Dr Justin O’Grady and Dr Andrew Page
Dr Justin O’Grady is a group leader who works on pathogens and rapid diagnostics at the Quadram Institute and the UEA’s Norwich Medical School. Dr Andrew Page is head of informatics at the Quadram Institute and both scientists are part of the Norwich team working on sequencing the virus as part of the COVID-19 Genomics UK Consortium (COG-UK).
Dr Andrew Page, head of informatics at the Quadram Institute
The Health Secretary’s announcement in the House of Commons about a “new variant of coronavirus which may be associated with the fastest spread in the south-east of England” needs to be considered in context.
Dr Justin O’Grady, group leader working on pathogens and rapid diagnostics at the Quadram Institute and the UEA Norwich Medical School.
All RNA viruses mutate. As a virus makes copies of itself, occasionally a random change happens that propagates, sometimes the change or mutation is significant but often it’s not. We can expect a virus to mutate.
With SARS-CoV-2 these mutations happen at a rate of around one to two mutations per month and, as a result of this on-going process, many thousands of mutations have already arisen in the SARS-CoV-2 genome since the virus first emerged in 2019.
The vast majority of the mutations observed in SARS-CoV-2 have no apparent effect on the virus and only a very small minority are likely to be important and change the virus in a significant way (for example, a change in the ability to infect people; cause more severe disease; or make vaccines ineffective.)
Here in Norwich at the Quadram Institute, together with our collaborators in COG-UK, we are sequencing more SARS-CoV-2 than the rest of the world combined. This gives us very powerful data to work from and we know this virus is relatively stable and does not mutate rapidly.
Other viruses, however, like seasonal influenza (‘flu) frequently undergo rapid changes and that is why new vaccines have to be developed every year for ‘flu. The good news is that SARS-CoV-2 is more stable. There is also currently no evidence to suggest that the new variant has any impact on disease severity or vaccine efficacy.
Using genomics, we can tell when two people have an identical, or very similar type of virus which we group into ‘lineages’, and we can see when people have different lineages. It’s like building up a family tree but for the virus.
Here in Norfolk we’ve built up a detailed knowledge of this coronavirus and its lineages that are circulating in the region. They change over time. Some disappear of their own accord. Others also emerge as they’re introduced from different parts of the country or from abroad.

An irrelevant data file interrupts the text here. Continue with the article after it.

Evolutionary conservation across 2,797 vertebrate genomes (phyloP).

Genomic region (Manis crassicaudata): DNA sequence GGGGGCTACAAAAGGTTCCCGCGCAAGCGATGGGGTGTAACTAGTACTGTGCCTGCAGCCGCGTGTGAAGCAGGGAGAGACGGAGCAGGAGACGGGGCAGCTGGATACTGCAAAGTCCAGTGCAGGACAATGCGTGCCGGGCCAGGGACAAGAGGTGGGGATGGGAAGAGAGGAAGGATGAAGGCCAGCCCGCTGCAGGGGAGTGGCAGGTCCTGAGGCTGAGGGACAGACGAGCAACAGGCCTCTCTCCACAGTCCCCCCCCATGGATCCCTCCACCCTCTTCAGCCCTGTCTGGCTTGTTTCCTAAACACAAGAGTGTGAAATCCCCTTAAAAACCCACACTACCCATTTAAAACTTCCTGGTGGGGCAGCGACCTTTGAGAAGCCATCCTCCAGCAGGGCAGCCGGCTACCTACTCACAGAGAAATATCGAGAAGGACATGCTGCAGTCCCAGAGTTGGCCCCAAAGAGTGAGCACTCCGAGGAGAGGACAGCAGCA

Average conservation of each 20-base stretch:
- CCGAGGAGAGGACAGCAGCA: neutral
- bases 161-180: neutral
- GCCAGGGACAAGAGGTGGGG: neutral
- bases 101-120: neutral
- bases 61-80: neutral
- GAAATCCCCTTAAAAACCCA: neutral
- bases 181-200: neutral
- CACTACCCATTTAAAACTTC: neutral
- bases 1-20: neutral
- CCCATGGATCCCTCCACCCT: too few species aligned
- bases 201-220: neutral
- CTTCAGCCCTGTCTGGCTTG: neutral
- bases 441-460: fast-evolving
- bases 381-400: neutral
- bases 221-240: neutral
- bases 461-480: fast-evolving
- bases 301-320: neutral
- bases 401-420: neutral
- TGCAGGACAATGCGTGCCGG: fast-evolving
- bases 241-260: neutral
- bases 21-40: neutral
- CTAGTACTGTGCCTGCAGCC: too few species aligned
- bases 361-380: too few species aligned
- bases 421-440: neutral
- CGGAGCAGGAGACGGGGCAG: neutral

The new variant mentioned by Matt Hancock has been named ‘VUI – 202012/01’ (the first Variant Under Investigation in December 2020). As of 13 December, 1,108 cases with this variant have been identified, predominantly in the South and East of England.
Here in Norfolk we first saw the new variant appear in November and it made up 19 per cent of all cases in the county. The spike in COVID-19 cases seen around Wymondham last month was attributable to the new variant.
It is possible this mutation could make it easier for the virus to pass from one person to another but Norfolk still has a relatively low infection rate and there is a wide range of factors that affect how widely the virus is circulating. More needs to be done to answer that question and Public Health England is working on that.
Ourselves and our colleagues up and down the country are undertaking this type of genomic surveillance precisely so we can identify and track changes in the virus in real time and help understand how we adjust to tackle the virus, if we need to.
In terms of vaccines and therapies for COVID-19 it is also worth noting that the global scientific effort involves developing many different vaccines (including our colleagues at the Norfolk and Norwich University Hospital’s work on the Novavax vaccine trial) and treatment options.
Our message is not to lose too much sleep over the new variant, it may well turn out to be more transmissible, but it is very unlikely to cause more severe disease or have a negative impact on vaccine efficiency.
Most importantly, remember that each of us can help protect our communities and stop the spread of the coronavirus by limiting contact with other people, keeping our distance from others, wearing a face mask, and washing our hands.